Tuesday, January 20, 2009

American Form of Government

On the one hand I was very encouraged by the dignified transfer of power that occurred today with the inauguration of Barack Obama. On the other hand I was struck by how many times the word "democracy" was used. I think we all need to be refreshed with a helpful video that reminds us that we were not intended to be a democracy at all. Further, democracy is a transition to something else.

We are most certainly in such a transition.

HT: Kevin


Frontier Forest said...

Very scary, but most enlightening! God save our nation! I must confess, I never knew the difference between a Republic and a Democracy. But I do remember this, “And to our Republic, for which it stands, one Nation, under God, indivisible, with Liberty and Justice for ALL!”

Rick Calohan said...

Thank you Tony and Kevin for posting this video any chance you can send this to all the Public School Social Studies Departments that have failed 90% of their students in this country?

Jim said...

What a tired canard. "Re-public" refers to "of the public."

In The Federalist #39, James Madison expressly defines what a republic is: "we may define a republic to be . . . a government which derives al its powers directly or indirectly from the great body of the people."

Secondly, in The Federalist #10, Madison does distinguish a PURE democracy from a "republic," this way:

"A repubilc, by which I mean a government in which the scheme of representation takes place, opens a different prospect, and promises the cure for which we are seeking. Let us examine the points in which it varies from PURE democracy, and we shall comprehend both the nature of the cure and teh efficacy which it must derive from the union.

"The two great points of difference, between a democracy and a republic, are, first, the delegation of the government, in the latter, to a small number of citizens electd by the rest; secondly, the greater number of citizens, adn greater sphere of country, over which the latter may be extended" (emphasis added).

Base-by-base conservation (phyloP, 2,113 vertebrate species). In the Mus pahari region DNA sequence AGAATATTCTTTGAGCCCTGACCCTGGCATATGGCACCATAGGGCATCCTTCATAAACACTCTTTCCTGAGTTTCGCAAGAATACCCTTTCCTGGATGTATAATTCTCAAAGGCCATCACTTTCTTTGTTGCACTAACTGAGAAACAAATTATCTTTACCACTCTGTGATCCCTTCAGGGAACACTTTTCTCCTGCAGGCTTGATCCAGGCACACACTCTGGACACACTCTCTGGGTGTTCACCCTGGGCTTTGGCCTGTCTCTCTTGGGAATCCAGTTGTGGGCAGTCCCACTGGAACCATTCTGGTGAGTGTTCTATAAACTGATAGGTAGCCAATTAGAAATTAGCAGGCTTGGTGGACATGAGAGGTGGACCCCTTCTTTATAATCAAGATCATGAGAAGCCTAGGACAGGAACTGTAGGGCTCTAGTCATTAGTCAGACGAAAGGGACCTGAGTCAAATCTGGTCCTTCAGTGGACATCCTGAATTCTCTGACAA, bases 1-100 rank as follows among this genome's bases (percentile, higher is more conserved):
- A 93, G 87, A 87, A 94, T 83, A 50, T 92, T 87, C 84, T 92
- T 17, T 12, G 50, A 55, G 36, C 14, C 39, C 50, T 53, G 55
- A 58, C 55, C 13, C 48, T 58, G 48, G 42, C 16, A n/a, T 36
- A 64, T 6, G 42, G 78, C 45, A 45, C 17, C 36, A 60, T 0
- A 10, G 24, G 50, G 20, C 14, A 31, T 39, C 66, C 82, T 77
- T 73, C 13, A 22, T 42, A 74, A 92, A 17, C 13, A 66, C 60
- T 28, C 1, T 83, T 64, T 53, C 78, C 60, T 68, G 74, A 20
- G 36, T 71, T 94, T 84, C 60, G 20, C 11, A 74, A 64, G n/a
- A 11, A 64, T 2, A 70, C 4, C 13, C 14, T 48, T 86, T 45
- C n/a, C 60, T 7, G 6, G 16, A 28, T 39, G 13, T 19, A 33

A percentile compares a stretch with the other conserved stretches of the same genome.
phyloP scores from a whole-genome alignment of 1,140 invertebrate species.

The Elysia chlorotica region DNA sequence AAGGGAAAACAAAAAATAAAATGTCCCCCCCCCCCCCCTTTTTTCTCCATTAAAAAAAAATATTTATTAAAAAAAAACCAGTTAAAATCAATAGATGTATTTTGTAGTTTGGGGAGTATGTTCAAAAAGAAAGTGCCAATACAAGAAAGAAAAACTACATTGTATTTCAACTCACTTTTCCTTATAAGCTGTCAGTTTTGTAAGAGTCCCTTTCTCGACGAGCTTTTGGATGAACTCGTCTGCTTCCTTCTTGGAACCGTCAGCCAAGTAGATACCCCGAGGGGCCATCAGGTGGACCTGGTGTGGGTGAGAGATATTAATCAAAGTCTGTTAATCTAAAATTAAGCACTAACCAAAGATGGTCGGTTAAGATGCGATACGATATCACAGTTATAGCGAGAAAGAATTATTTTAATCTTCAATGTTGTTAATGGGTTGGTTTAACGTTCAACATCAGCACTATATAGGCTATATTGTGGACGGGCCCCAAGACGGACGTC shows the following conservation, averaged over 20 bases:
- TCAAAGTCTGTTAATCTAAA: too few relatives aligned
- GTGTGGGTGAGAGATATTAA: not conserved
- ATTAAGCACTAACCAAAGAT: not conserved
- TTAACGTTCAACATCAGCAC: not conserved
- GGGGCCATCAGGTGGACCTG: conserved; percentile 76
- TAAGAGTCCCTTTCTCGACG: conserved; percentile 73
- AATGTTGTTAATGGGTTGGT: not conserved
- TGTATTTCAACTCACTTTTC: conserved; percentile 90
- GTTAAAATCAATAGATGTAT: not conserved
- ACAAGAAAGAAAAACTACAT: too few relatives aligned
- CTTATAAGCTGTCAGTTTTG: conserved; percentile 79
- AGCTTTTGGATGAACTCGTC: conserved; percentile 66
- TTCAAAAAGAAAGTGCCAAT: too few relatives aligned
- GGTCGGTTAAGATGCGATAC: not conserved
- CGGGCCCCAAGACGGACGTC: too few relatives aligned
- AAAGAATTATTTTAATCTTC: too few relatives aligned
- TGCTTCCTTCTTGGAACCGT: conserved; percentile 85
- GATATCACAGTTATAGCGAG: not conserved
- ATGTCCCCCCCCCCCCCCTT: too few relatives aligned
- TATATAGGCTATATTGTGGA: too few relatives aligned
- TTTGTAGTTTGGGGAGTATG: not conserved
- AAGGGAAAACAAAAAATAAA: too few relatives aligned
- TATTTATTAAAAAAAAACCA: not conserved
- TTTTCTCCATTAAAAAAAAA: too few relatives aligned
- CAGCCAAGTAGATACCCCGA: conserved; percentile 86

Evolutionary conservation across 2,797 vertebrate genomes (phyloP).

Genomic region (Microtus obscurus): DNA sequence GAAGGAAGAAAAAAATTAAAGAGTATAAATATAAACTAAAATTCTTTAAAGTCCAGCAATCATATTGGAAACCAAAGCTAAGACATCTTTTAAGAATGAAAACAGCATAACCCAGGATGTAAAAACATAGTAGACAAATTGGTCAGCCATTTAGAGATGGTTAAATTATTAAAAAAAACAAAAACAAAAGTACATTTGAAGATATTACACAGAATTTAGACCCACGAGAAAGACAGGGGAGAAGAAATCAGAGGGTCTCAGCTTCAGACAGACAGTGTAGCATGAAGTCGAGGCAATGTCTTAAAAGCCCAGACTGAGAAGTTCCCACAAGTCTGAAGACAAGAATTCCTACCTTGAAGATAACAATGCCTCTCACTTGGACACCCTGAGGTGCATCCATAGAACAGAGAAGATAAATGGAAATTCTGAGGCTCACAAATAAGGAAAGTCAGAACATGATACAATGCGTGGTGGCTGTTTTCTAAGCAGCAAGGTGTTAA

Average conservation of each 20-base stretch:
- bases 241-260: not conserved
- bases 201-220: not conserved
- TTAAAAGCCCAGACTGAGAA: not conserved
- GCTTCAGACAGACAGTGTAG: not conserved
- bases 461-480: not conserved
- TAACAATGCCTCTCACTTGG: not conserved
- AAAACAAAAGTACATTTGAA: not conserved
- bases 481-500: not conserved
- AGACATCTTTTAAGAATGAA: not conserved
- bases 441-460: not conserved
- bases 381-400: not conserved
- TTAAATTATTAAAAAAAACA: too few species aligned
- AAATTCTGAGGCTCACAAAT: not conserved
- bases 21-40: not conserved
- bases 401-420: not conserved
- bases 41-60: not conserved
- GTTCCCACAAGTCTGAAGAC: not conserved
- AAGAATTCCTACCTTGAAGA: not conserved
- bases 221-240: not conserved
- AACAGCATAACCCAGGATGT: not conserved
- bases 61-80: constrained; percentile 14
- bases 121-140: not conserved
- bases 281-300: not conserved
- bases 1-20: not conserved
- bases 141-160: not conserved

The quotations in the clip regarding "democracy" refer to "pure democracy" a.k.a. to plebiscitary democracy (mainly drawn from examples of the ancient Greek city states, and the Italian city states of the Middle Ages).

Third, today, when people say "democracy" they almost never mean "pure democracy"; they mean representative democracy. It is simply a red herring to take the modern use of "democracy" and limit its meaning to "pure democracy" when one knows that no modern person uses it that way.

Fourth, the Declaration of Independence uses neither the word "democracy" it also doesn't use the word "republic." But it does say this:

"That to secure these rights, governmetns are instituted among men, deriving their just powers from the CONSENT of the governed,-that whenever any form of government becomes destructive of these ends, it is the right OF THE PEOPLE to alter or to abolish it, and to institute new government, laying its foundation on such principels and organizing its pwoers in such form, AS TO THEM shall seem most likely to effect their safety and happiness" (emphasis added).

Finally, you write, "We are most certainly in such a transition."

In point of fact, the problem with our "republic" is that it has less and less dependence on the people, from overweaning bureaucracies to activist, countermajoritarian courts (think abortion, gay marriage, prayer in school, etc. -- all brought to you not by democracratic decision making, but by a handful of judges).

Reepicheep said...

Always an interesting perspective Jim. Thanks.

The activist judge situation is certainly part of the transition we are seeing.

Frontier Forest said...

Wow, way above my pee brain!